High Temperature Issues Alderlea T6

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Ohio Valley

New Member
Dec 22, 2021
7
Ohio, USA
I recently purchased a Pacific Energy Alderlea T6 to replace my Vermont Casting Dutchwest (cat stove). I'm having issues controlling the temperature of my new stove. I'm seeing Temperature up to 850 degrees, even when air is turned down all the way. It seems that the stove will hit 600 -700 degrees with just a couple splits no matter what I do. I checked the ash door and the gaskets around the door, and everything appears to be fine. I did notice the two additional holes in the bottom of the stove, and I assume that is how the stove ensures a minimum burn. I am curious if anyone would have suggestions on how I might fix the high temperatures problem? I contacted PE and they said it's fine as long as the top isn't glowing red. I have a hard time accepting that answer. Below are a few specs that might be needed.

Chimney: 25 feet, Double walled stainless lined and filled with TherMix for insulation.
Pipe: 40 inches straight off stove to a 90 leading into a 42 inches long wall thimble. Then into a "T" and up and out. All double walled, All installed by professionals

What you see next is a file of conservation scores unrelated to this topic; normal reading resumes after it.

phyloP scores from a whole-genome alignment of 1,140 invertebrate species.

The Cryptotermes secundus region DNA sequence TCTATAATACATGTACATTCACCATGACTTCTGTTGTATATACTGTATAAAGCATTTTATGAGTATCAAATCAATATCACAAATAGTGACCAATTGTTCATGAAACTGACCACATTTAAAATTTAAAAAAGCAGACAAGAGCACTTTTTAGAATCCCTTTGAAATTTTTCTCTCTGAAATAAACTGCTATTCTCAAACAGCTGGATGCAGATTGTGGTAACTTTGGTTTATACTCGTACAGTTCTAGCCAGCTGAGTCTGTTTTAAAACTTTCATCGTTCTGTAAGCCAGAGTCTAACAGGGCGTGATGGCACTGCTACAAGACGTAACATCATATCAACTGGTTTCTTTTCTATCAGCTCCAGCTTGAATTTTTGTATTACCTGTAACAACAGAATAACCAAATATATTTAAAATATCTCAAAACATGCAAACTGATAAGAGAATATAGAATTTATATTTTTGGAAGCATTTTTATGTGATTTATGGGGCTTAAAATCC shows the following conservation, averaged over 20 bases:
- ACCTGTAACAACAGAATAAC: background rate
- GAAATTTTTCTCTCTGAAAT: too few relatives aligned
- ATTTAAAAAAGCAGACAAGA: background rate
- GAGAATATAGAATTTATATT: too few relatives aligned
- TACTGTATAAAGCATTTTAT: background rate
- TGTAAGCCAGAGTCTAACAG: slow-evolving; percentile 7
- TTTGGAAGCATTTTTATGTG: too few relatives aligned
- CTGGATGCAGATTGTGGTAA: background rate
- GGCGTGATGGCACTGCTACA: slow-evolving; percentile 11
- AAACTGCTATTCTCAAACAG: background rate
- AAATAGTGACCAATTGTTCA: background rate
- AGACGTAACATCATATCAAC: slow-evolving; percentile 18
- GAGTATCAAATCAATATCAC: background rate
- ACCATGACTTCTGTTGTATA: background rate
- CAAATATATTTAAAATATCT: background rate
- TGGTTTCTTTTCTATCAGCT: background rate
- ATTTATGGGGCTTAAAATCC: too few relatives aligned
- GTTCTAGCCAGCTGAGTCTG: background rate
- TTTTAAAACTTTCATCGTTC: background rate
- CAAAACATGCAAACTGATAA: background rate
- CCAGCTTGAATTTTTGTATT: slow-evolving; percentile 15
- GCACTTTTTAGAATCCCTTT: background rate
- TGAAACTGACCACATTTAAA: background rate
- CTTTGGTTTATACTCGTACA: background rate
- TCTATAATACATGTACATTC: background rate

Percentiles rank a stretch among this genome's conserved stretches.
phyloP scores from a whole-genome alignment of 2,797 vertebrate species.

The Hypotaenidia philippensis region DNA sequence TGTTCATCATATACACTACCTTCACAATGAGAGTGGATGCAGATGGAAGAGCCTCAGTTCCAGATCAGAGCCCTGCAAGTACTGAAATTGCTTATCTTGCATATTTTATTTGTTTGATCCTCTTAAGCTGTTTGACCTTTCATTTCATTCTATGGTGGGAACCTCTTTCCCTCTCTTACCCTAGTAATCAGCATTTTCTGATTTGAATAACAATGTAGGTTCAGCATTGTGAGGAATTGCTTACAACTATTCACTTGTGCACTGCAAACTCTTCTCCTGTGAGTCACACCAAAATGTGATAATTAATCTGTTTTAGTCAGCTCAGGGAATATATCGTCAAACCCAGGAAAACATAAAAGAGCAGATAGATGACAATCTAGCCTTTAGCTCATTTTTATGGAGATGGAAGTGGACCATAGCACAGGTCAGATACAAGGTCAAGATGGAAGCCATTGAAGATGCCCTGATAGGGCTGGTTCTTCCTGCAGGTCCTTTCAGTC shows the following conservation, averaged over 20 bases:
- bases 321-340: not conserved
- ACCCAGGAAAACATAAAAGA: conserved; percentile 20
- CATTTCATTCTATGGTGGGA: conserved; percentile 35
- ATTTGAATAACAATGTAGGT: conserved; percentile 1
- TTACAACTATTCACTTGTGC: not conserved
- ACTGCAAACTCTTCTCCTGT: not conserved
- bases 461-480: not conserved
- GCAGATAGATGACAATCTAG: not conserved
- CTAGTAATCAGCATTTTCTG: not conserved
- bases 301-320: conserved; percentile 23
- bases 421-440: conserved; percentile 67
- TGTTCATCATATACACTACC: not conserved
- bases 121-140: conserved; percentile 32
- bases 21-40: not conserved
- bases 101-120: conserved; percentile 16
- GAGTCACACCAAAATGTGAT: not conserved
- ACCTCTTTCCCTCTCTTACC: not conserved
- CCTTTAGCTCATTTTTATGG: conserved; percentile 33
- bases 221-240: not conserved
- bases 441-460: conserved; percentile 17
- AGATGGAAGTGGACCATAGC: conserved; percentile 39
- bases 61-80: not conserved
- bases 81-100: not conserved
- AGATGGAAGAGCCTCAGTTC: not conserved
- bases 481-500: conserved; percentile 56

Wood: All hardwood, primarily Oak. Seasoned 18-24 months with an average 17%- 20% moister (on fresh split).
Flue Temp: Typically around 500 - 650 degrees
Picture: Shows main air, and two additional hole (I'm assuming air wash and minimum burn?)

IMG_0995.jpeg
 

begreen

Mooderator
Staff member
Nov 18, 2005
94,486
South Puget Sound, WA
Can you show what would be a typical load of wood in the stove to reach that temp? How is the temperature being read and where? I helped put in a 2020 T6 LE last year on a 20', straight up flue and it runs pretty much the same as our 2008 T6. Part of the problem may be the way the stove is loaded. Do you load lincoln log style or crisscrossed wood, or all aligned N/S?

The hole with the weld bead is for the boost air. This is not necessary, particularly if the draft is strong. Try putting a magnet or some metal tape over it and see if that helps. Also consider adding a key damper to the stove pipe to reduce draft strength.